When you structure your UTMs appropriately, you can go into Google Analytics to quickly see a story that says, “60% of your Facebook traffic was paid traffic, 30% of it was shared traffic, and 10% of it was referral traffic.” That lets you know where all of your Facebook traffic is coming from and you can tie those different types of traffic from Facebook to results that you’re getting. This gives you an idea of what you can do next with those traffic sources
Google Analytics can also show you your email traffic broken down—Infusionsoft vs. Mercer.
If you want to compare traffic from your organic posts on social media vs. paid traffic from social media, the trick is to stay consistent with your medium.
Then you can look at all of your traffic from Facebook, for example, and see how it breaks down between “CPC” and “Social.” Or you can look at all of your Social traffic and see how your organic traffic breaks down by social media platform.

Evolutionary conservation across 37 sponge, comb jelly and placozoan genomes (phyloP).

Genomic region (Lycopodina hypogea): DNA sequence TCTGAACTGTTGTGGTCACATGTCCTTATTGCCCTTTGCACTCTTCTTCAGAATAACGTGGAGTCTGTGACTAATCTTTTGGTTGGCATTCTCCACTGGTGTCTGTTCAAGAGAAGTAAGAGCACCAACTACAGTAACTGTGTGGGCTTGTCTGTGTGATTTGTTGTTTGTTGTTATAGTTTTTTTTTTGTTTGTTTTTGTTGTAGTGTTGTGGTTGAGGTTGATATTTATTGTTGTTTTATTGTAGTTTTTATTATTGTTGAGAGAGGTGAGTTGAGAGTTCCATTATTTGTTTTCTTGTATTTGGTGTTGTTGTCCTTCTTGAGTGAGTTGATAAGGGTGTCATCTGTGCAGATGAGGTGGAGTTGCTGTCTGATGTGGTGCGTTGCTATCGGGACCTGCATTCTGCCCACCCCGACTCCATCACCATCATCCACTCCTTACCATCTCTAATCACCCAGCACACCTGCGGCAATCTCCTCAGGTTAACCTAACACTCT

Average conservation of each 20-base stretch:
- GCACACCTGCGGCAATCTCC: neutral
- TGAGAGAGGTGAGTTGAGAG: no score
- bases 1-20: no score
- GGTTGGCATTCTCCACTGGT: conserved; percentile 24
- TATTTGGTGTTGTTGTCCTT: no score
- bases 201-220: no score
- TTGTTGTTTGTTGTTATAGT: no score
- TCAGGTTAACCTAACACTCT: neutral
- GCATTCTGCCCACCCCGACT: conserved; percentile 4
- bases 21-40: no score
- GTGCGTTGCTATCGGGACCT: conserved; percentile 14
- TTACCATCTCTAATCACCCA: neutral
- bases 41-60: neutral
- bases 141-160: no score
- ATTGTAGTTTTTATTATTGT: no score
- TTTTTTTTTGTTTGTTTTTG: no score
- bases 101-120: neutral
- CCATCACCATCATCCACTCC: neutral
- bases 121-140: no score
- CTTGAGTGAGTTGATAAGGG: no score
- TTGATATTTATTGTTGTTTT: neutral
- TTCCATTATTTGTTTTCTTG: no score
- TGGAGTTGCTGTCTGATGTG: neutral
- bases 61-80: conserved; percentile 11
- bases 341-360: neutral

Term and Content UTMs are useful for adding differentiators such as an email subject line.
If you have three different subject line tests going on; you’d see the traffic results broken down by subject line.
The Content section is where you can put the differentiators to further segment your traffic.
For instance, if you have three different lists in your autoresponder series, you can segment the groups in the Content tag. Or in a Facebook ad, you might segment your traffic according to which image was used in an ad you’re testing. The headlines and offers are the same but the content tag will tell you which image performed better.